CCHR: Drugs, Electroshock to 0-17 Yr-Olds and Pregnant Women Needs Urgent Change

CCHR, concerned that children face motor skill failure, psychosis, suicide, memory loss and brain damage side effects from mental health therapies, refutes $82.5m of taxpayer dollars being invested in early-intervention research that may add harm.

The U.S. National Institutes of Health (NIH) has granted $33 million to an Australian youth mental health research program that American psychiatrist, Prof. Allen Frances, once warned was a “reckless experiment.”[1] The research is aimed at developing models for “predicting” the onset of and outcomes for young people said to be at high risk of psychosis. However, treatment can often involve antipsychotics that list psychosis as a side effect, thereby inducing rather than preventing the condition.[2] Citizens Commission on Human Rights International, a mental health industry watchdog, warns of the widespread criticism of what it calls “crystal ball” prediction diagnosing. Frances said it can lead to false positives diagnostic rates as high as 90%—nine out of 10 children—that would lead to increased antipsychotic prescribing.[3] Combined with parallel U.S. research, a total of $82.5 million has been allocated.[4]

CCHR said this is an example of mental health treatment of children and adolescents going in the wrong direction and away from non-harmful practices. There are deep concerns about long-term treatment adverse effects on the developing brains and bodies of children and adolescents. Those worries include the side effects of antipsychotics, stimulants, antidepressants and electroshock treatment. “The trend now for ‘early intervention’—the pre-drugging of children in advance of any disorder onset—is a frightening aspect,” Jan Eastgate, president of CCHR said.

Prof. Patrick McGorry, the head of the Australian Orygen research group receiving the grant, said they are collaborating closely with a U.S. consortium at Yale and Harvard universities.[5] They are in partnership with the Accelerating Medicines Partnership—a public-private organization that includes NIH, the U.S. Food and Drug Administration (FDA) and multiple biopharmaceutical companies.[6] The research is looking for biological markers for schizophrenia/psychosis, although they are not physical illnesses in the same sense as diabetes and cannot be detected by any medical test.[7] The aim is to “tailor” the “discovery of new treatments,” towards more “drug discovery.”[8]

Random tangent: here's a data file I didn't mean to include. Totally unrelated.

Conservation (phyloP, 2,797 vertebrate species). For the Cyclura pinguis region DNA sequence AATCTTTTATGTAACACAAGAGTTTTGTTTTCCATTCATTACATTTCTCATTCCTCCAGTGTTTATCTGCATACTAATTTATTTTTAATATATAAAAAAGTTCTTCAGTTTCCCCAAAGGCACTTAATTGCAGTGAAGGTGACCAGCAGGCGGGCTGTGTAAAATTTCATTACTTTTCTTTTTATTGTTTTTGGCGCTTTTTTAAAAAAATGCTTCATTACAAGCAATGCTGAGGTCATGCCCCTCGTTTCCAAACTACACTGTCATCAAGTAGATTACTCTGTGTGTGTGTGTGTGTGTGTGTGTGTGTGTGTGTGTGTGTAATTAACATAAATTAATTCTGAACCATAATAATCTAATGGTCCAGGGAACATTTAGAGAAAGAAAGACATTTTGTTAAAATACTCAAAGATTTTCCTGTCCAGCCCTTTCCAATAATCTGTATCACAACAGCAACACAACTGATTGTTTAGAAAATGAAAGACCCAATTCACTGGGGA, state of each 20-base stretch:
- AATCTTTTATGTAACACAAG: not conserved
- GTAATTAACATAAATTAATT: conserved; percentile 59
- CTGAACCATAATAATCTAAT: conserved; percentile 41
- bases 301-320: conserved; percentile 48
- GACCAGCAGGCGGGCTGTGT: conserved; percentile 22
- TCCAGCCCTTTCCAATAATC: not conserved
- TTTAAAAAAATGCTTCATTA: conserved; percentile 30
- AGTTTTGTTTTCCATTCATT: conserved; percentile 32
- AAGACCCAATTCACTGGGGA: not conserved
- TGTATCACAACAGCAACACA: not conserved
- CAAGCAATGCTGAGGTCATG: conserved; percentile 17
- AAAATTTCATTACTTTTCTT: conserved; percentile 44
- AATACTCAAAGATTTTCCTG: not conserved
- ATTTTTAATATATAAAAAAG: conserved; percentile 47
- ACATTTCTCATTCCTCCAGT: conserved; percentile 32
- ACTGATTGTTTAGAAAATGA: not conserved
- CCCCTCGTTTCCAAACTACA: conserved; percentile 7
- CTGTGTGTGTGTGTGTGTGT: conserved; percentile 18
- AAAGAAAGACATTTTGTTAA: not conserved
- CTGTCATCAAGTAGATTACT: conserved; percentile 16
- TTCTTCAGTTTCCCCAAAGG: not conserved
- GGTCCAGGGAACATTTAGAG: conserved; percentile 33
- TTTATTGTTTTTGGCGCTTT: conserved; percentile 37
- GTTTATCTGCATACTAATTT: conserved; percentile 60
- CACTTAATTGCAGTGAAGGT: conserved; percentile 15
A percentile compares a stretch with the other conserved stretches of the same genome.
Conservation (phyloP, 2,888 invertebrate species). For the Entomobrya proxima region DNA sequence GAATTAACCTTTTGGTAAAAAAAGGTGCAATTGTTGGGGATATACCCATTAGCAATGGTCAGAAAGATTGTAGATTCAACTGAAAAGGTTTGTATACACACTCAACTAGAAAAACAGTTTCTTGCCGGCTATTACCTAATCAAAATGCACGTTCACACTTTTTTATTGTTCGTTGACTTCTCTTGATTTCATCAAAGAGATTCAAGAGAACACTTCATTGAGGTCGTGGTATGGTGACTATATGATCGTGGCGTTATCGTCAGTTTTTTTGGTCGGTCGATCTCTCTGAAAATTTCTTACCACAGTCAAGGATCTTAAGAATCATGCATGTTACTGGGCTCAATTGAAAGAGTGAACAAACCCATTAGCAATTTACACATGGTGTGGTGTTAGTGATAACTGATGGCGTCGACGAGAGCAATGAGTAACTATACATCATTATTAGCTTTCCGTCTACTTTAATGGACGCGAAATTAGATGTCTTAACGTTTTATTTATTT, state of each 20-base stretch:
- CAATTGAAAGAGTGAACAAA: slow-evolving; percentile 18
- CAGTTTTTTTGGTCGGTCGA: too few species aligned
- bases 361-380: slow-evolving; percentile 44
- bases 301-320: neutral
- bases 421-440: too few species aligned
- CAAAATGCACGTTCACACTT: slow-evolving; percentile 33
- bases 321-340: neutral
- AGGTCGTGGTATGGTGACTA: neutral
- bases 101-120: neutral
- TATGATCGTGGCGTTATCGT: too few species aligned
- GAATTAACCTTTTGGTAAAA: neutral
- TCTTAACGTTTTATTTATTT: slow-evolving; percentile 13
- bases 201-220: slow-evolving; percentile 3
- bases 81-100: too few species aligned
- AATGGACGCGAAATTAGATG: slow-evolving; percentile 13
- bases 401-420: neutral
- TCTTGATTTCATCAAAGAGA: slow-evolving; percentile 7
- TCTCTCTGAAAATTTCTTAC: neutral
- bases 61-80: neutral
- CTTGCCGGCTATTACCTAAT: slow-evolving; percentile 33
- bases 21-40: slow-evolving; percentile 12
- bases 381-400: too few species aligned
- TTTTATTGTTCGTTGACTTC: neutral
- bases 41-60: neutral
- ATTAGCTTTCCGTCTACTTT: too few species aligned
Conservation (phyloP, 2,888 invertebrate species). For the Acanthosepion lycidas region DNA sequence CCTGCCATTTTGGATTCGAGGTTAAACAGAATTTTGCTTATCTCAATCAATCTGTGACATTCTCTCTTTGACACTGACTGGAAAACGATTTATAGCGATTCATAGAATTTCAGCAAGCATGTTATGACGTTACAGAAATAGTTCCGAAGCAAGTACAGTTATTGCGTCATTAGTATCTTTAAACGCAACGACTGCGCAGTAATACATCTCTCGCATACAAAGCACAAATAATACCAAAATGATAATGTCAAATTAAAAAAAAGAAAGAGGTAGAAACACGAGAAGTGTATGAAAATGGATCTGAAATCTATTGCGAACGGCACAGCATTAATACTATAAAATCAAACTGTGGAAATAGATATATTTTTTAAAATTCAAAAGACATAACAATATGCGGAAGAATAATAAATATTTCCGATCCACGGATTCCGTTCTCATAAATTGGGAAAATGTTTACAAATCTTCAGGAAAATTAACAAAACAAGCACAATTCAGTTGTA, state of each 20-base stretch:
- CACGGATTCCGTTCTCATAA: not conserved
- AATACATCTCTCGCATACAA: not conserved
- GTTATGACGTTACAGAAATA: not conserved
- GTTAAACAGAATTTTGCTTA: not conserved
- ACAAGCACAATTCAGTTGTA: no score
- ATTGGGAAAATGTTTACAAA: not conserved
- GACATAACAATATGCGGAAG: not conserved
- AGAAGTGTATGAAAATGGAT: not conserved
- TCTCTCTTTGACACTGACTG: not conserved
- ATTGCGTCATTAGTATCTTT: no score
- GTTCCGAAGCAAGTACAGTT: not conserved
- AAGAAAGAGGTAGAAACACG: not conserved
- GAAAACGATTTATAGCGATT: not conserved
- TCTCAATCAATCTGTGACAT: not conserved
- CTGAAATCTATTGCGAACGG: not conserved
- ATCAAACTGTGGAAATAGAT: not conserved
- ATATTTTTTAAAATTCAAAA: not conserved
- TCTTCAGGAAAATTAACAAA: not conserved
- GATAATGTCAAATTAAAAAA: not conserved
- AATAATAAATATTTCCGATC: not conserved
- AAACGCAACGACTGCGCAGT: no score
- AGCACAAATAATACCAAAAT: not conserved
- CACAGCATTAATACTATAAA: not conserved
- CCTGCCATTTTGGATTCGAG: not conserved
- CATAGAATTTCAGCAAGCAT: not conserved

Already, antipsychotics can cause a disfiguring, potentially irreversible involuntary movement disorder called Tardive Dyskinesia. Features include grimacing, tongue protrusion, lip smacking, puckering and pursing, and rapid eye blinking. Rapid movements of the arms, legs, and trunk also occur.[9]

With industry admissions that in nearly 70% of patients taking antidepressants, the drugs are ineffective, antipsychotics are now added. The practice of using antipsychotics as an adjunct therapy has nearly doubled from the mid-1990s to the late 2000s.[10]

In the U.S., IQVia reports that 2.1 million 0-17 year olds are prescribed antidepressants, although the FDA issued a Black Box warning that the drugs can induce suicide.[11] Potentially, more than 1.4 million children are at risk of being prescribed antipsychotics, facing further debilitating effects of both motor damage and suicide.